Losing my Heart at The White Hart, Wytham.

I know. It’s been a while. I also know that I said I’d be writing about Oxfordshire restaurants. And I will. But it has been harder than I thought. I’m used to reviewing in the relative anonymity of London, where I can post an honest review, safe in the knowledge that if it is less than glowing, I never have to return and even if I did, they wouldn’t recognise me.

Not so easy in Oxfordshire. It’s not that I’m recognisable. It’s just that there are fewer places. So even the ones that are mediocre, which is the majority, tend to get a free pass, because I am likely to want to go back. Because mediocre is better than nothing. Although ask me that when I’m in purist mode and you might get a different view.

As it is, I have to drive around thirty minutes to get anywhere decent (Mash Inn and Le Manoir excepted) and even then it’s usually just glorified pub grub or tweezered fussiness by people who don’t give you enough food. One such place served two small rounds of squash, the size of a Hob-Nob with a few other bits of veg. This does not a main course make, at £30, before service. Or at any price. I had to eat when I got home. And the Manoir and Mash Inn aren’t places you just drop into, even if you fancy.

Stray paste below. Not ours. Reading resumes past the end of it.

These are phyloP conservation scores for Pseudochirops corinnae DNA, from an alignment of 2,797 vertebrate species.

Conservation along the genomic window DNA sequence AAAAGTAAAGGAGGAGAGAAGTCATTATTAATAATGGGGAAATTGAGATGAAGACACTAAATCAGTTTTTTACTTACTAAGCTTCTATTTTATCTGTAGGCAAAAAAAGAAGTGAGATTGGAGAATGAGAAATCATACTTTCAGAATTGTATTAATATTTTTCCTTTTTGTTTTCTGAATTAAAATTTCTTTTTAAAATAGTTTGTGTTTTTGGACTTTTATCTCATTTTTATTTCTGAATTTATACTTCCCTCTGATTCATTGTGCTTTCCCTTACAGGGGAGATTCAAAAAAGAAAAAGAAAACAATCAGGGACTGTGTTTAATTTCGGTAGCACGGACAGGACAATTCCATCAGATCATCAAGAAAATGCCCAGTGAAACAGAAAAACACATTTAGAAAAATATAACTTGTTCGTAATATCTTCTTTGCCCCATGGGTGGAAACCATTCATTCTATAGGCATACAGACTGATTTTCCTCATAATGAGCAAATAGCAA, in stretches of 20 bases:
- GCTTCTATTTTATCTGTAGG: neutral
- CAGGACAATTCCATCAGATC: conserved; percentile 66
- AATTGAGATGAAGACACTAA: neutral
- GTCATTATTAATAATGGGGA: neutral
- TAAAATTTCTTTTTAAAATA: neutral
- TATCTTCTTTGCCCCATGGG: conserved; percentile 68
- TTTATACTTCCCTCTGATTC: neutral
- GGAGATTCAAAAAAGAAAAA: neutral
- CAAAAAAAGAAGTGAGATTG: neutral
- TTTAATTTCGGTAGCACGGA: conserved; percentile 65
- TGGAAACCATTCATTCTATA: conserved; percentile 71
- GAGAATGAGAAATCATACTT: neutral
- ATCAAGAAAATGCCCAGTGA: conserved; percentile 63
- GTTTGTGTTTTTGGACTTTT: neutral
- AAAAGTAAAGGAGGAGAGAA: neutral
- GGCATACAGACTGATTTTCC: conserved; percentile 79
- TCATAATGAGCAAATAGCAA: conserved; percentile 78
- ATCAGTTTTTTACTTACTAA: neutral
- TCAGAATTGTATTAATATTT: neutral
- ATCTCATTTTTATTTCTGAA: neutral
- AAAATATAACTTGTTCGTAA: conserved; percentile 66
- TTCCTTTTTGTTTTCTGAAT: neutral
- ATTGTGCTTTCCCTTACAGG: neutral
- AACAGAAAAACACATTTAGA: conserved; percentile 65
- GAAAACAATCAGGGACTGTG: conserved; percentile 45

So it’s a joy, nay a delight to be able to tell you that I have found somewhere new and lovely. Yes, it does take me 30 minutes and yes, it’s worth the petrol.

I’d seen that Jon Parry, ex Mash Inn had moved to this pub. It’s an interesting move, from a food-fashion-forward gastropub, to a more classic country pub. The styles could not be more different. Having eaten a number of times at the Mash Inn, I was intrigued to see what he would be doing with the menu.

An Instagram picture of Crispy Buttermilk Chicken with “Coronation dip” meant I had no choice but to book within minutes of the image lodging in my brain. Sadly, I have decided to give up eating anything with a face, so I did it as an act of pure selflessness for C. Who has not.

The White Hart at Wytham is your quintessential country pub, albeit minutes in a car from the centre of Oxford, when there is no traffic. Which is never. Please do not get me started about the one way system of torture that is the Oxford road system. I am trying to live without hate in my heart.

Wytham is just north of Oxford centre and has that Midsomer Murders feel. In a good way. There is parking. These things are important out of London. I have learnt this.

Because I had stuffed a delicious custard-y Pain Suisse au Chocolat into my face mid-morning – thank you Orange Bakery – my legendary appetite was not quite in attendance. That doesn’t mean I didn’t eat, it just means that my finished plates looked like those of a normal person, not practically licked clean. Because on any other day here, they would be.

A golden beetroot and kohl rabi terrine was served simply with some dressed lamb’s lettuce. Unusually, it was served at the correct temperature, i.e. not fridge-cold, so you could really taste the delicacy of the flavours of the vegetables. Golden beetroot is subtle and doesn’t have the punch of the purple version. The kohl rabi was a good match for it, vegetal and light. A line of what I think was a sort of garlicky pesto sat between the layers. It was elegant and unusual.